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Home Improvement Bond

If you plan to work as a contractor on home improvement projects, you may need a specialized surety bond called a home improvement bond (or home improvement contractor bond). States where you need this bond include Maryland, Tennessee, New York, Ohio, Texas, and Washington, D.C. Municipalities may also require home improvement bonds, meaning contractors almost anywhere may need a bond for home improvement projects. We cover the basics below.

What is a Home Improvement Bond?

Like all other surety bond types, this one holds one party accountable for misconduct that causes damages to another party. Specifically, if a contractor violates state or local laws, they are accountable for any damages caused to the homeowner and their property. When that happens, the homeowner may file a claim against the bond. They are guaranteed a settlement by the company that issues and backs the bond. After paying, that company (called the surety) will collect the settlement amount from the contractor who triggered the claim and took liability for it by signing the home improvement bond agreement.

How Does a Home Improvement Bond Work?

Let's use an example to illustrate a home improvement bond in action:

  • A homeowner hires a contractor to perform a major renovation project.
  • Later, it's clear the contractor cut corners and created an unsafe space.
  • The homeowner files a claim equal to the damages caused.
  • The surety investigates the claim to verify the details.
  • Homeowners with a valid claim receive an immediate settlement in full.
  • The final part of the process is for the contractor to repay the surety or else have the debt sent to collections.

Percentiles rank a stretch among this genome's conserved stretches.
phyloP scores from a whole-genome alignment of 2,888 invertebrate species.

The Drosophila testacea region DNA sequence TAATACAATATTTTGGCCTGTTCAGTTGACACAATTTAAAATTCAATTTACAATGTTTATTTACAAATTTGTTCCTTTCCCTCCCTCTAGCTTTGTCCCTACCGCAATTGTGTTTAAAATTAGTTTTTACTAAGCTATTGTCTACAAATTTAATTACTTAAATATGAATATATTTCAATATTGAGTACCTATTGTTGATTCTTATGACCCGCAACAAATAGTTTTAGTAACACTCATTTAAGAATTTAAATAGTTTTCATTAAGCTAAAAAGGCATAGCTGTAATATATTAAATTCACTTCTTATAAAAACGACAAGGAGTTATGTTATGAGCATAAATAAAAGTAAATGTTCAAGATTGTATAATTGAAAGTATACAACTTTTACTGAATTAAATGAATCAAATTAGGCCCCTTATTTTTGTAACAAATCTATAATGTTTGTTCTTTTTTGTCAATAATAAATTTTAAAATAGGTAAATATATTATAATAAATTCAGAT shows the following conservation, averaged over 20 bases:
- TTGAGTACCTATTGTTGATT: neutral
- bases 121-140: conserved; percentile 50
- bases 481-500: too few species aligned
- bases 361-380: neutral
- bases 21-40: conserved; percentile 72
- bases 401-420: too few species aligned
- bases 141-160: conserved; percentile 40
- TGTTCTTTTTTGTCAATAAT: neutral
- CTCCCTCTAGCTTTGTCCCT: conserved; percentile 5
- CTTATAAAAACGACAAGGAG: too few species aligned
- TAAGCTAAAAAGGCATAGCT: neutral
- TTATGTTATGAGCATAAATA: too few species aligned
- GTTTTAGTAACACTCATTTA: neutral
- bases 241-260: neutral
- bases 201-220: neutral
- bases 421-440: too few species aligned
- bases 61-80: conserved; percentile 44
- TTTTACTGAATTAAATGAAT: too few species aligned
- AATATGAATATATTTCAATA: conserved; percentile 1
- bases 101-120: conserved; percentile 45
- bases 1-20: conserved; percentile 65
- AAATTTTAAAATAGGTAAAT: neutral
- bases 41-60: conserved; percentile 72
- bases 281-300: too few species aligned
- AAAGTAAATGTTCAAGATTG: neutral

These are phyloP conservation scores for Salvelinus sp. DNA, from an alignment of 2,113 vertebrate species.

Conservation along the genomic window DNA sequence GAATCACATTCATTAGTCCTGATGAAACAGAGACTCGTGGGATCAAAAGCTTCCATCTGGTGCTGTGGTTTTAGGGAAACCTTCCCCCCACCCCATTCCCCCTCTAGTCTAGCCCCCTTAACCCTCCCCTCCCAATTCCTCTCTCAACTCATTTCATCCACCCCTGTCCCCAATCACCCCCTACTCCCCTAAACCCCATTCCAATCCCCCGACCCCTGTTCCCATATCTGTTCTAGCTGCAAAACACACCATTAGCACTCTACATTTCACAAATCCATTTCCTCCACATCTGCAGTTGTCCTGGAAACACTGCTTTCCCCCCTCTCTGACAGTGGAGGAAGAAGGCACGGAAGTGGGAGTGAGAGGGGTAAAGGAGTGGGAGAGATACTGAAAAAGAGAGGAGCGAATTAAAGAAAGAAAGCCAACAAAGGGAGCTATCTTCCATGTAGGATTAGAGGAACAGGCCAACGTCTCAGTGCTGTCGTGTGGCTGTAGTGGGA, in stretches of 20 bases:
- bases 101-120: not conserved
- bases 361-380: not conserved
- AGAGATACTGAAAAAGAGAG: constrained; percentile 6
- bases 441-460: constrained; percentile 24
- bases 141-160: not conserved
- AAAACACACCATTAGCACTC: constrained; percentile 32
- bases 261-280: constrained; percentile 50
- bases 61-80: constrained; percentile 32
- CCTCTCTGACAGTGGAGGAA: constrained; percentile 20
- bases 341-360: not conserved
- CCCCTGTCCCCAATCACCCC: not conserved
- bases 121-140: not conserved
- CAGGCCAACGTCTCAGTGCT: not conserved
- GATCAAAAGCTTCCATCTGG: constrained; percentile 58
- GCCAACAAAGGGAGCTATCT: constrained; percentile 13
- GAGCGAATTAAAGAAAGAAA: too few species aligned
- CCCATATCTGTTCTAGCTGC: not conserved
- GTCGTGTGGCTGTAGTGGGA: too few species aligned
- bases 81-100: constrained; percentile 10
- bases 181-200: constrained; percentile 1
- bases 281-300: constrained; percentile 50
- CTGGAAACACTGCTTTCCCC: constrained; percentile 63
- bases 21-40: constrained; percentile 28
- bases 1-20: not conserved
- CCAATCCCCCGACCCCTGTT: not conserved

By making a contractor responsible for their own misconduct, home improvement bond requirements create an incentive to run a lawful, ethical business. They also create a mechanism for anyone harmed by a contractor to recoup their losses through the claims process, which moves faster than the courts.

Home Improvement Bond Requirements

Home improvement surety bond requirements vary by state. In Ohio, for example, a contractor must obtain a surety bond worth $25,000 – which denotes the maximum amount the surety will pay to settle claims – while in Tennessee they need a $10,000 bond. Acquire any bond required by following these steps:

  1. Complete a bond application
  2. Submit to a credit check
  3. Pay the bond premium
  4. Provide proof-of-bond to the required authority

Home Improvement Bond Costs

Contractors will pay a small percentage of the bond's total value to activate bond coverage. The exact cost of a surety bond is quoted on an individual basis and depends largely on credit standing. Since contractors most often need home improvement bonds as part of licensing requirements, they must keep those bonds active and in good standing for the license to remain active as well. Contractors will repay the premium at renewal time, but it could be higher or lower than before based on credit changes.

Viking Bond Service — Serving America's Contractors

If you are someone who needs a home improvement bond, make sure you have the right bond partner. Viking Bond Service works with contractors across the country, making bonding easy, affordable, and stress-free. Explore how much a bond would cost you by requesting a quote at any time. You should get a figure back in under 24 hours! We are also happy to answer your questions about anything and everything. Contact us online or call 1-888-2-SURETY (1-888-278-7389).

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